Ringette is a non-contact winter team sport played on an ice rink using ice hockey skates, straight sticks with drag-tips, and a blue, rubber, pneumatic ring designed for use on ice surfaces.[3] While the sport was originally created exclusively for female competitors, it has expanded to now include participants of all gender identities.[4] Although ringette looks ice hockey-like and is played on ice hockey rinks, the sport has its own lines and markings, and its offensive and defensive play bear a closer resemblance to lacrosse or basketball.[5]

Women playing ringette in Canada's
National Ringette League (NRL)
Highest governing bodyInternational Ringette Federation (IRF)
First played1963; 61 years ago (1963)
ContactNo contact, incidental only
Team members
TypeFemale winter team sport
EquipmentRingette ring, ringette stick, ice hockey skates, ringette girdle with pelvic protector and other protective gear
VenueStandard Canadian ice hockey rink with ringette markings
World GamesNo

The sport was created in Canada in 1963 by Sam Jacks from North Bay, Ontario, and Red McCarthy from Espanola, Ontario. Since then, it has gained popularity to the point where, in 2018, more than 50,000 individuals, including coaches, officials, volunteers, and over 30,000 players, registered to take part in the sport in Canada alone.[6][7] The sport has continued to grow and has spread to other countries including the United Arab Emirates.[8] Two different floor variants of ringette are also played: in-line ringette, and gym ringette.[9][10][11]

Ringette is especially popular in Canada and Finland, having come to prominence as national pastimes in both countries. The premier international competition for ringette is the World Ringette Championships (WRC) which is organized by the International Ringette Federation (IRF). On the international stage, Canadian teams and Finnish teams have proved to be the most successful and are regularly at the top of the rankings. Several other countries currently organize and compete in the sport including Sweden, the United States, the Czech Republic, and Slovakia, all of whom have national ringette teams though Slovakia has not competed since the 2016 World Ringette Championships. National organizations for the sport include Ringette Canada, Ringette Finland, the Sweden Ringette Association, USA Ringette, the Czech Ringette Association, and the Slovakia Ringette Association.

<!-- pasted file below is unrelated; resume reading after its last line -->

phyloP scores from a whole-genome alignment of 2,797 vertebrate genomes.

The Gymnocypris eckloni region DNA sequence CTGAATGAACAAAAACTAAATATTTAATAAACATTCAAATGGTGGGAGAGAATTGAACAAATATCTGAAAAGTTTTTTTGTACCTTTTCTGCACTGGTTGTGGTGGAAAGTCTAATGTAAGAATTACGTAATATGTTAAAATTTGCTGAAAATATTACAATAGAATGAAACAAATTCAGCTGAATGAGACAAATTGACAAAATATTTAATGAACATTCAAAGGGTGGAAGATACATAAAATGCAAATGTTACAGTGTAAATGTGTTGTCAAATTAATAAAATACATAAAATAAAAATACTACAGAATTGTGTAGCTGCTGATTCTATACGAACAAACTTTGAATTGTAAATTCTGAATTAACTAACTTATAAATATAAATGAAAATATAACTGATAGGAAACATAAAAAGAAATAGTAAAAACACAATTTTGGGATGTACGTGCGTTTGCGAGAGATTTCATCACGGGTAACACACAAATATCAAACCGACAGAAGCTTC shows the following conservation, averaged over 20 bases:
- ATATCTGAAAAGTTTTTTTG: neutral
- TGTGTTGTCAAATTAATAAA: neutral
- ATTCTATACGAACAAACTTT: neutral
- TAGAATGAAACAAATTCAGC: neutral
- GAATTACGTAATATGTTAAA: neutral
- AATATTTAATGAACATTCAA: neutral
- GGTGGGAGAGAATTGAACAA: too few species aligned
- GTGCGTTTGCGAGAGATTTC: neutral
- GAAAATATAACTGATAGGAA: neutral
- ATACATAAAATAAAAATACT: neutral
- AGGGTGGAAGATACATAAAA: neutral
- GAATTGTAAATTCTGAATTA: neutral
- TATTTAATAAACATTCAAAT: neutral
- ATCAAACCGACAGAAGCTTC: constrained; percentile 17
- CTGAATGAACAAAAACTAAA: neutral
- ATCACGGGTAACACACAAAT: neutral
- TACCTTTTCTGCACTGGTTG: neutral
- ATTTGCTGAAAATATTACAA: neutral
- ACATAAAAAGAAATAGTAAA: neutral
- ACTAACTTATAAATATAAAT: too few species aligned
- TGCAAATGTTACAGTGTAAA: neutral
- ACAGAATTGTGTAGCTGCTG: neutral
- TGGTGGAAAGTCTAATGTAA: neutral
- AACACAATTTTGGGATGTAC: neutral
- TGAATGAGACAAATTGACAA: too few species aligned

The sport is also played at the semi-professional level in Canada (National Ringette League), in Finland (SM–Ringette), and in Sweden (Ringette Dam-SM), as well as the university and college level. In Canada, the sport is a part of the Canada Winter Games programme and the annual Canadian Ringette Championships serve as the country's premiere competition for the sport's elite amateur athletes. The sport's first international tournament was hosted in Finland in 1986.[12][13]

Play edit

Two teams compete against each other on an ice rink whilst wearing ice hockey skates and using other ringette-specific equipment. The objective is to score more goals than the opposing team by shooting a blue, hollow, rubber ring into the opponent's goal net. Skaters use a long straight stick with a tapered end and a drag-tip. Ringette Canada creates the "Official Rules and Case Book of Ringette" for participating parties competing in Canada; it contains the forms, rules, and codes which are used in the sport nationwide.[14]

Intentional body contact is not allowed in ringette, though incidental contact may occur. Body checking and boarding are penalized and fighting is strictly forbidden by a zero-tolerance policy. The only type of checks allowed are stick checks, which involve using the stick in an upward sweeping motion to knock the ring away from the ring carrier or by raising the ring carrier's stick upwards by lifting or knocking it, followed immediately by an attempt to steal the ring. Sticks may not be raised above shoulder height and high-sticking is penalized.[15][16][17]

In ringette, teams during play are divided into two units of six players: one centre, two forwards, two defenders, and one goaltender.[18] The players take up specific formations and roles when defending or attacking. The goal of the game is to score more goals than the opposing team by shooting the ring into the opposing team's net. Goal nets used in ringette are identical to those used in ice hockey (6 by 4 feet [1.8 m × 1.2 m]). Ringette goaltenders are the only players allowed to play the ring with their hands but must do so from within their goal crease which only they can enter. After stopping a shot on net or receiving a pass, they have five seconds to throw, push or pass the ring to another player.

In comparison to ice hockey, the rules of ringette differ in several ways. There are no offsides, or icing. Ringette games are typically played on ice surfaces used for playing ice hockey but use different lines and markings; a ringette rink is augmented with lines and markings specific to ringette instead. Ice hockey rink markings such as hash marks and face-off dots are not used in ringette. In addition, a ringette rink uses extra lines and markings such as the "free play line" a.k.a. as the "extended zone line".